Food: Trendsetting Ducasse returns to basics

It’s time for new 'gold standard', says the celebrity French chef renowned for setting global trends

Looking out over his global empire of gourmet restaurants, star-studded tables reaching from Tokyo to the Eiffel Tower, French chef Alain Ducasse decided this spring it was time for something new.

So he took the menu of the Plaza Athenee, the flagship three-star restaurant that graces the luxury Parisian hotel, and decided to strip it back to basics – in what he believes may herald a radical new food trend.

"I want to remind people of the taste of bread and butter," Ducasse told AFP over a seven-course tasting session in the kitchens of the five-star hotel, on Paris' ultra-chic Avenue Montaigne.

"The best bread, toasted just so, and served with butter at exactly the right temperature," he enthused, wolfing down slice after fragrant slice of the thick, crusty bread sourced from one of the capital's best boulangeries.

Produce – bought in the right place, at just the right time of year to ensure peak quality – is at the heart of the new menu, unveiled this week to the hotel's elite international clientele.

"We've never been about bling-bling - but now we are definitively going to get back to essentials," Ducasse said. "There are no accessories – just like a very beautiful woman does not need accessories."

Of course, diners will be left in no doubt where they are – seated under the vast chandeliers of the hotel's hushed, opulent interior.

But, said Ducasse, "we are are no longer in a cuisine of pomp and ceremony. There will be more luxury in the decor – but more purity in the plate."

"Veal, Carrots" or "Vegetables, Fruits" – Ducasse's new dishes sound a far cry from the poetic elaboration that defines gourmet menus the world over, and nowhere more so than in France.
 

Three ingredients

"Our modest ambition is to set a new gold standard for veal, duck, beef," said the chef.

Dishes of no more than three ingredients will aim, he said, to "define the essence of taste."

"Cuisine has become too complicated - this is about subject, verb, adjective: duck, turnips, sauce."

When a customer orders beef he will be brought a two-foot rib, unadorned, to the table, from which to choose his slice: "If they are real meat-lovers, they'll go for it," Ducasse wagered. "Otherwise you shouldn't be eating meat!"

Likewise, "the sole is the same – but we are going to leave it just that little bit firmer. We are daring to present the product as it is."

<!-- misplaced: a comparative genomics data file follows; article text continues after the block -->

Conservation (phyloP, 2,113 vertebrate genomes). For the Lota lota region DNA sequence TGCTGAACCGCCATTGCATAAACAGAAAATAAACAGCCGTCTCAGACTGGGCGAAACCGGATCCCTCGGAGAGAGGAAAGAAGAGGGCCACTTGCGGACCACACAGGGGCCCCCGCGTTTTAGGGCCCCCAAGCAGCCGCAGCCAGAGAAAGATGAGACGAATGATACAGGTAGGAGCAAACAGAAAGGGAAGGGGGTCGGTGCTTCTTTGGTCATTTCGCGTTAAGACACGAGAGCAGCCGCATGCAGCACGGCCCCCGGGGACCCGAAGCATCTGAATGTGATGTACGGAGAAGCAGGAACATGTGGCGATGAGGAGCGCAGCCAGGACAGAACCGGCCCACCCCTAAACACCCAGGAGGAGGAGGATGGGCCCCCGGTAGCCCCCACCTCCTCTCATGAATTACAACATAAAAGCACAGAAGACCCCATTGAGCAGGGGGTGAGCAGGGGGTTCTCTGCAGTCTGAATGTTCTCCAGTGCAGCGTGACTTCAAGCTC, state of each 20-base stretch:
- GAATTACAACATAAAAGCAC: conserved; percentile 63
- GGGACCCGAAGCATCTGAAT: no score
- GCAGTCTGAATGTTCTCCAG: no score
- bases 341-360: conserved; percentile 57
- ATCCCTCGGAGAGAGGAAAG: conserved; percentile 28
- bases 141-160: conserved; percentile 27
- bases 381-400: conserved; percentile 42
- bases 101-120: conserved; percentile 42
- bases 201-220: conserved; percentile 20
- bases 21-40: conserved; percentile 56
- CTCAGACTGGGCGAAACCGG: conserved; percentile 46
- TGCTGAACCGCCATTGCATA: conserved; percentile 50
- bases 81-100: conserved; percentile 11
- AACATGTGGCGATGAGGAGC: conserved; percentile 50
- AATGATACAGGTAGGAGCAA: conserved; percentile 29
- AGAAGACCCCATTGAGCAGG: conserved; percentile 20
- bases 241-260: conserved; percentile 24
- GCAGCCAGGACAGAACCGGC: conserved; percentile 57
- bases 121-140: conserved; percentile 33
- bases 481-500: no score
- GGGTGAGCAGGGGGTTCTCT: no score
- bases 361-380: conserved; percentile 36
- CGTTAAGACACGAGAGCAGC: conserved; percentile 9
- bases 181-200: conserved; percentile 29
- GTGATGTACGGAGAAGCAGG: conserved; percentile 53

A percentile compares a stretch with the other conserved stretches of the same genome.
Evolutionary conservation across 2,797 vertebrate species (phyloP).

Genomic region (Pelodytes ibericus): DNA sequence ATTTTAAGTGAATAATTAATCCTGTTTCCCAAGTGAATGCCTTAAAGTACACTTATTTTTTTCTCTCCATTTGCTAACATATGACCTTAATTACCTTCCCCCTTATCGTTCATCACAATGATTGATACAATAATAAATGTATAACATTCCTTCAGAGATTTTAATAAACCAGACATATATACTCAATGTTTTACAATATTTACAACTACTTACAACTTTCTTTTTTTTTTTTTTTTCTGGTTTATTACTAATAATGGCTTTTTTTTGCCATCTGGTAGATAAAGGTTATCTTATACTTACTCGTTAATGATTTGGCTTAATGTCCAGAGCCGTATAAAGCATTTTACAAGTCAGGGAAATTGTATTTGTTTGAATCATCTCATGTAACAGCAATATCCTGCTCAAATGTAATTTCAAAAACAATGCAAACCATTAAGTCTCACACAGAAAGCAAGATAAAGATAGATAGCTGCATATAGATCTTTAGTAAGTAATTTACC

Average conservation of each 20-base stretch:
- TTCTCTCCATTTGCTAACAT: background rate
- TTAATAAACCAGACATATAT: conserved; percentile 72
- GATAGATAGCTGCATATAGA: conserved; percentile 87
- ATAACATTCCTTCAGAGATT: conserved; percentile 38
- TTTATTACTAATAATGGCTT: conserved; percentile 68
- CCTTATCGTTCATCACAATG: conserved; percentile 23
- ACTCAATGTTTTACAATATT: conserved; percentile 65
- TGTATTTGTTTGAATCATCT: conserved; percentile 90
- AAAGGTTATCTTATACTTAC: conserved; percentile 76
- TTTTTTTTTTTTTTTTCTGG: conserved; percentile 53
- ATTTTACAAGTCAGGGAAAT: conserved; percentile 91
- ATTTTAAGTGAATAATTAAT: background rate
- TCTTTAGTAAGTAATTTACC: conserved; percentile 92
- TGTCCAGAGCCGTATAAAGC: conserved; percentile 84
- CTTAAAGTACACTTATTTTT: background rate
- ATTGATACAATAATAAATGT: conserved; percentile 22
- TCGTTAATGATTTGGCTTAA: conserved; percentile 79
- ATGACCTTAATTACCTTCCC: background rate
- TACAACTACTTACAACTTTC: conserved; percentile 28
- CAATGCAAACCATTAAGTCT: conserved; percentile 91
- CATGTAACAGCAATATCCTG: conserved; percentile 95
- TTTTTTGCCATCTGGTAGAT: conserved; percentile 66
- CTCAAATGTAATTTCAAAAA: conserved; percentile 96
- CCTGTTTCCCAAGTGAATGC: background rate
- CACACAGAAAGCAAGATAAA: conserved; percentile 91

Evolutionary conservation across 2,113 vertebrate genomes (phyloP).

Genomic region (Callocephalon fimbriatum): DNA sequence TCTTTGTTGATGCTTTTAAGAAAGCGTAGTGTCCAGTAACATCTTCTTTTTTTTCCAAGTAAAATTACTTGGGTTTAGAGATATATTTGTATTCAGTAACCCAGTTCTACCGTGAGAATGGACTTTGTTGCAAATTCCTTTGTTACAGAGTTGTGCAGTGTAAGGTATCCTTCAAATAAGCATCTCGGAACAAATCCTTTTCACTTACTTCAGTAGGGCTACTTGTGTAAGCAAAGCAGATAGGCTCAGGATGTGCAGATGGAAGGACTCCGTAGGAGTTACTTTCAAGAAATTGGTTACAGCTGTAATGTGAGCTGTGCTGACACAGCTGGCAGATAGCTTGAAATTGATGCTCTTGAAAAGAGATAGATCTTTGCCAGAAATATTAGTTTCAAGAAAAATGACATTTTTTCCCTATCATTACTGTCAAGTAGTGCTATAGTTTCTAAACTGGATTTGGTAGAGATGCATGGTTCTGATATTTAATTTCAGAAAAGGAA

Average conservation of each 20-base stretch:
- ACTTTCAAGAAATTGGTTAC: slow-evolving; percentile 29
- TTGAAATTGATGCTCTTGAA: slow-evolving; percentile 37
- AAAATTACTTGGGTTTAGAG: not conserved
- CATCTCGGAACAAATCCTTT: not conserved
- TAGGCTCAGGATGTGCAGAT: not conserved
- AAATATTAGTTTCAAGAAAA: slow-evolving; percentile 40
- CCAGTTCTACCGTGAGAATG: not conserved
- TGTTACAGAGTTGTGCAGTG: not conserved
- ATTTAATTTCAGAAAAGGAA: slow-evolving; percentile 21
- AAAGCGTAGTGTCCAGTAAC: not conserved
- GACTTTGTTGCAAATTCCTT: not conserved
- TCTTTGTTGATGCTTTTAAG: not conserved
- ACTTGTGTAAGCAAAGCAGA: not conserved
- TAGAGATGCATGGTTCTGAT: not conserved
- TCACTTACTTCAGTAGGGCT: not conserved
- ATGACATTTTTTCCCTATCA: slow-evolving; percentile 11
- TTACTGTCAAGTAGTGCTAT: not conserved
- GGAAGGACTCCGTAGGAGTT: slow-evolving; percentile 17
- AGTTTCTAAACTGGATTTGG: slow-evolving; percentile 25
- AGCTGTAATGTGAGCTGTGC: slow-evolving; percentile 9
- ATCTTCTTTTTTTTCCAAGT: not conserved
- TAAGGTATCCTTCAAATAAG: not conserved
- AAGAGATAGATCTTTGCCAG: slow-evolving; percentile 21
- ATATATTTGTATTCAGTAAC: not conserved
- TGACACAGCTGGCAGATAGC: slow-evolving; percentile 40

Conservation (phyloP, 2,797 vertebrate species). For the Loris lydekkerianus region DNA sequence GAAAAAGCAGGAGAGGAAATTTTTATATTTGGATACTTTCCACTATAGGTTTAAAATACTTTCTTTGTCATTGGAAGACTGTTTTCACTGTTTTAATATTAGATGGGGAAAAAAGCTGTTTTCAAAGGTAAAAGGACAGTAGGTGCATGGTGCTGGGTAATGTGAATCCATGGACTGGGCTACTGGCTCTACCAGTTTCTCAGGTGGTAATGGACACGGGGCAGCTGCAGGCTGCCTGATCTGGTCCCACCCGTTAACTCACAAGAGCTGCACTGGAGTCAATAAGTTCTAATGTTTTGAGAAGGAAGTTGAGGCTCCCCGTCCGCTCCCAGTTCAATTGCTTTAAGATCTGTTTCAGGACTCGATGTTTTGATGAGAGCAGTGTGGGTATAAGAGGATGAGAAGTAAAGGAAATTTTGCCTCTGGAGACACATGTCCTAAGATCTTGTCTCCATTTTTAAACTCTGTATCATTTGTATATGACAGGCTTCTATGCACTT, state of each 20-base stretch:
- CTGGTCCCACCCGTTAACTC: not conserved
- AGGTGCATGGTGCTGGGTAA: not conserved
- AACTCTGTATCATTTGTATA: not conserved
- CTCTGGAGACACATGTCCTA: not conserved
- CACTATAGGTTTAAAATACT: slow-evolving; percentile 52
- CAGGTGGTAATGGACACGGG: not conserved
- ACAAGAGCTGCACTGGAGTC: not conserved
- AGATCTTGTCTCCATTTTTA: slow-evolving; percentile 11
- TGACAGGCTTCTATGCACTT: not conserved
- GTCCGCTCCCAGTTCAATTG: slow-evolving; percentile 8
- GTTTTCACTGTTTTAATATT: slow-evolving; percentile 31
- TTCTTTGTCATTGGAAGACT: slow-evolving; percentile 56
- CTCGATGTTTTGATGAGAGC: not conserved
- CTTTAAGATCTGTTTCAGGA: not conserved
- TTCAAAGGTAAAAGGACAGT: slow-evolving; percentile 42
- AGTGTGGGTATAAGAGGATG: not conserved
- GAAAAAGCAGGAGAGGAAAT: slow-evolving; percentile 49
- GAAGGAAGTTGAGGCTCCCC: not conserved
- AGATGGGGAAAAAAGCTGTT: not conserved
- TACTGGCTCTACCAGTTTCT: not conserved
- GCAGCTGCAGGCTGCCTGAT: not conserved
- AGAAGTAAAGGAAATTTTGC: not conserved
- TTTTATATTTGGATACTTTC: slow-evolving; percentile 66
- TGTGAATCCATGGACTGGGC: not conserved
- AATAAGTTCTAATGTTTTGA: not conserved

To give his new concept shape Ducasse brought in Christophe Saintagne - who has spent over a decade working for him, and the past two years overseeing his tables in France, Britain and Japan - to take over the Plaza kitchens.

"We wanted to make the cuisine simpler, more readable – not cuisine for the sake of demonstration," Saintagne said.

As an appetiser Saintagne served up two poor man's dishes - strips of smoky pork lard and meagre fish, served side by side on cubes of almost-burned bread, in a fold of red-and-white butcher's paper.

Followed tiny shrimps, the heads sautéed first, the bodies peeled and lightly seized, then eaten straight out of a cast-iron pan with a pinch of salt, butter and a single clove of garlic.

Next came a variation on the cepe – a trio of hotpot, salad and broth with the forest mushroom virtually as sole ingredient: "I want to translate the very word 'cepe' into a flavour," said Ducasse.
 
The essence of taste

Likewise, carrots, beetroot, celery, quince, are simmered individually to keep their full strength, before being piled together in a plate.

"Lobster, Potatoes," or "Strawberries, Cream, Meringue" followed the same mantra – "defining the essence of taste."

In recent years Ducasse has been best known as an entrepreneur-chef, with more than two dozen tables around the world collecting star after Michelin star – often earning the suggestion that he spreads himself too thinly.

But in the past Ducasse has been credited with launching food trends that later went viral – like the revival of Mediterranean-style cuisine in the mid-1990s.
At the Plaza, he said, "we had a beautiful machine, but it was just snoring away. I don't know if people will like it, but the road I want to take may just be the start of a new trend."

 

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